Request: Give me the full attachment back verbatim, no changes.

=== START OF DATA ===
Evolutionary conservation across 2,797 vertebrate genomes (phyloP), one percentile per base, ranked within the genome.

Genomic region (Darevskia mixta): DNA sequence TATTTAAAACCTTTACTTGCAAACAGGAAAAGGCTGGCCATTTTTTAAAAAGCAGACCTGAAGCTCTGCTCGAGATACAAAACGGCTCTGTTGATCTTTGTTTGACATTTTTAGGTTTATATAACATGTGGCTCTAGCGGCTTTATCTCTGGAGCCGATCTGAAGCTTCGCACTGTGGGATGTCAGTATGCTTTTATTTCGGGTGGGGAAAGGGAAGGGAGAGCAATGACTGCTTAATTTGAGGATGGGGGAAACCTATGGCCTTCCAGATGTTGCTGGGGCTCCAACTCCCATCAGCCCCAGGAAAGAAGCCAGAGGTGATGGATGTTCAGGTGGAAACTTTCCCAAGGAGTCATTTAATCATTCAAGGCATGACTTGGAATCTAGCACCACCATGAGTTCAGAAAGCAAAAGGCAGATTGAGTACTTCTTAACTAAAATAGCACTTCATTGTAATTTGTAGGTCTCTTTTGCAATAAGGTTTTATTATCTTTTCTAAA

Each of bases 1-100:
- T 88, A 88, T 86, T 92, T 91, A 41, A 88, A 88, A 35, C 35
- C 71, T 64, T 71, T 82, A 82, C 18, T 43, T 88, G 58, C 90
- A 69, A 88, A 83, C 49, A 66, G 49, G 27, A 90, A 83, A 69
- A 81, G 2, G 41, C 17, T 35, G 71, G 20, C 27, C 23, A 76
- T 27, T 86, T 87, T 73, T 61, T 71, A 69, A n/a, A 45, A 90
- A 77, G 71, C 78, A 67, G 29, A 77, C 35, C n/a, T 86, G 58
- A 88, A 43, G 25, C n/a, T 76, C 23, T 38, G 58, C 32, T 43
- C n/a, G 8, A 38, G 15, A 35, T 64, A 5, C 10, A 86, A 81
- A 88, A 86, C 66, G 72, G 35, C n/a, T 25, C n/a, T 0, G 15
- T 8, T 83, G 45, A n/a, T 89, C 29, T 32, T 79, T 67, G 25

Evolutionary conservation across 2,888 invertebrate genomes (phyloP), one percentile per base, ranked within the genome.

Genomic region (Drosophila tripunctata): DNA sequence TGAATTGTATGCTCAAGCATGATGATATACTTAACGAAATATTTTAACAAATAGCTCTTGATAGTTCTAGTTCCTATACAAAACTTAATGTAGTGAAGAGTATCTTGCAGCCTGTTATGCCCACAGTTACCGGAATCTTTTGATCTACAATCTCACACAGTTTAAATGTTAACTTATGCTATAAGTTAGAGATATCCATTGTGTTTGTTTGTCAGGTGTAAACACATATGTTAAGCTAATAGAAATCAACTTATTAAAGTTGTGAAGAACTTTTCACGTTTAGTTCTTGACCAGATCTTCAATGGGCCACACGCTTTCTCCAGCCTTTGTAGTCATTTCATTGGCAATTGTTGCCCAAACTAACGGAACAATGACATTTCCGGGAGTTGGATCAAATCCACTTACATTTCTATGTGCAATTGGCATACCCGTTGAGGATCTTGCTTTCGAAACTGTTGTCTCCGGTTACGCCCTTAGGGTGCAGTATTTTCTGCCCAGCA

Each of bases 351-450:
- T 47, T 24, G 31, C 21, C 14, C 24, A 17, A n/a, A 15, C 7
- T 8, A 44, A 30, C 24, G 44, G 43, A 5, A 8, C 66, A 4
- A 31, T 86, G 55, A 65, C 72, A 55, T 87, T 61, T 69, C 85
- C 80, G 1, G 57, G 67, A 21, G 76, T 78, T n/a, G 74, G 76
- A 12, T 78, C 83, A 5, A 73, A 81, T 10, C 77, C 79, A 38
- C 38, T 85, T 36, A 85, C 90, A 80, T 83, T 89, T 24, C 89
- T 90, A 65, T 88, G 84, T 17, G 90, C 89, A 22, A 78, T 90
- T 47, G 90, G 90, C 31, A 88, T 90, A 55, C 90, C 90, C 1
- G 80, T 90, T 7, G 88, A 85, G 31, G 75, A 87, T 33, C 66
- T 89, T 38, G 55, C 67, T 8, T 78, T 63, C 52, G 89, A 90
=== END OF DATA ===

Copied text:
Evolutionary conservation across 2,797 vertebrate genomes (phyloP), one percentile per base, ranked within the genome.

Genomic region (Darevskia mixta): DNA sequence TATTTAAAACCTTTACTTGCAAACAGGAAAAGGCTGGCCATTTTTTAAAAAGCAGACCTGAAGCTCTGCTCGAGATACAAAACGGCTCTGTTGATCTTTGTTTGACATTTTTAGGTTTATATAACATGTGGCTCTAGCGGCTTTATCTCTGGAGCCGATCTGAAGCTTCGCACTGTGGGATGTCAGTATGCTTTTATTTCGGGTGGGGAAAGGGAAGGGAGAGCAATGACTGCTTAATTTGAGGATGGGGGAAACCTATGGCCTTCCAGATGTTGCTGGGGCTCCAACTCCCATCAGCCCCAGGAAAGAAGCCAGAGGTGATGGATGTTCAGGTGGAAACTTTCCCAAGGAGTCATTTAATCATTCAAGGCATGACTTGGAATCTAGCACCACCATGAGTTCAGAAAGCAAAAGGCAGATTGAGTACTTCTTAACTAAAATAGCACTTCATTGTAATTTGTAGGTCTCTTTTGCAATAAGGTTTTATTATCTTTTCTAAA

Each of bases 1-100:
- T 88, A 88, T 86, T 92, T 91, A 41, A 88, A 88, A 35, C 35
- C 71, T 64, T 71, T 82, A 82, C 18, T 43, T 88, G 58, C 90
- A 69, A 88, A 83, C 49, A 66, G 49, G 27, A 90, A 83, A 69
- A 81, G 2, G 41, C 17, T 35, G 71, G 20, C 27, C 23, A 76
- T 27, T 86, T 87, T 73, T 61, T 71, A 69, A n/a, A 45, A 90
- A 77, G 71, C 78, A 67, G 29, A 77, C 35, C n/a, T 86, G 58
- A 88, A 43, G 25, C n/a, T 76, C 23, T 38, G 58, C 32, T 43
- C n/a, G 8, A 38, G 15, A 35, T 64, A 5, C 10, A 86, A 81
- A 88, A 86, C 66, G 72, G 35, C n/a, T 25, C n/a, T 0, G 15
- T 8, T 83, G 45, A n/a, T 89, C 29, T 32, T 79, T 67, G 25

Evolutionary conservation across 2,888 invertebrate genomes (phyloP), one percentile per base, ranked within the genome.

Genomic region (Drosophila tripunctata): DNA sequence TGAATTGTATGCTCAAGCATGATGATATACTTAACGAAATATTTTAACAAATAGCTCTTGATAGTTCTAGTTCCTATACAAAACTTAATGTAGTGAAGAGTATCTTGCAGCCTGTTATGCCCACAGTTACCGGAATCTTTTGATCTACAATCTCACACAGTTTAAATGTTAACTTATGCTATAAGTTAGAGATATCCATTGTGTTTGTTTGTCAGGTGTAAACACATATGTTAAGCTAATAGAAATCAACTTATTAAAGTTGTGAAGAACTTTTCACGTTTAGTTCTTGACCAGATCTTCAATGGGCCACACGCTTTCTCCAGCCTTTGTAGTCATTTCATTGGCAATTGTTGCCCAAACTAACGGAACAATGACATTTCCGGGAGTTGGATCAAATCCACTTACATTTCTATGTGCAATTGGCATACCCGTTGAGGATCTTGCTTTCGAAACTGTTGTCTCCGGTTACGCCCTTAGGGTGCAGTATTTTCTGCCCAGCA

Each of bases 351-450:
- T 47, T 24, G 31, C 21, C 14, C 24, A 17, A n/a, A 15, C 7
- T 8, A 44, A 30, C 24, G 44, G 43, A 5, A 8, C 66, A 4
- A 31, T 86, G 55, A 65, C 72, A 55, T 87, T 61, T 69, C 85
- C 80, G 1, G 57, G 67, A 21, G 76, T 78, T n/a, G 74, G 76
- A 12, T 78, C 83, A 5, A 73, A 81, T 10, C 77, C 79, A 38
- C 38, T 85, T 36, A 85, C 90, A 80, T 83, T 89, T 24, C 89
- T 90, A 65, T 88, G 84, T 17, G 90, C 89, A 22, A 78, T 90
- T 47, G 90, G 90, C 31, A 88, T 90, A 55, C 90, C 90, C 1
- G 80, T 90, T 7, G 88, A 85, G 31, G 75, A 87, T 33, C 66
- T 89, T 38, G 55, C 67, T 8, T 78, T 63, C 52, G 89, A 90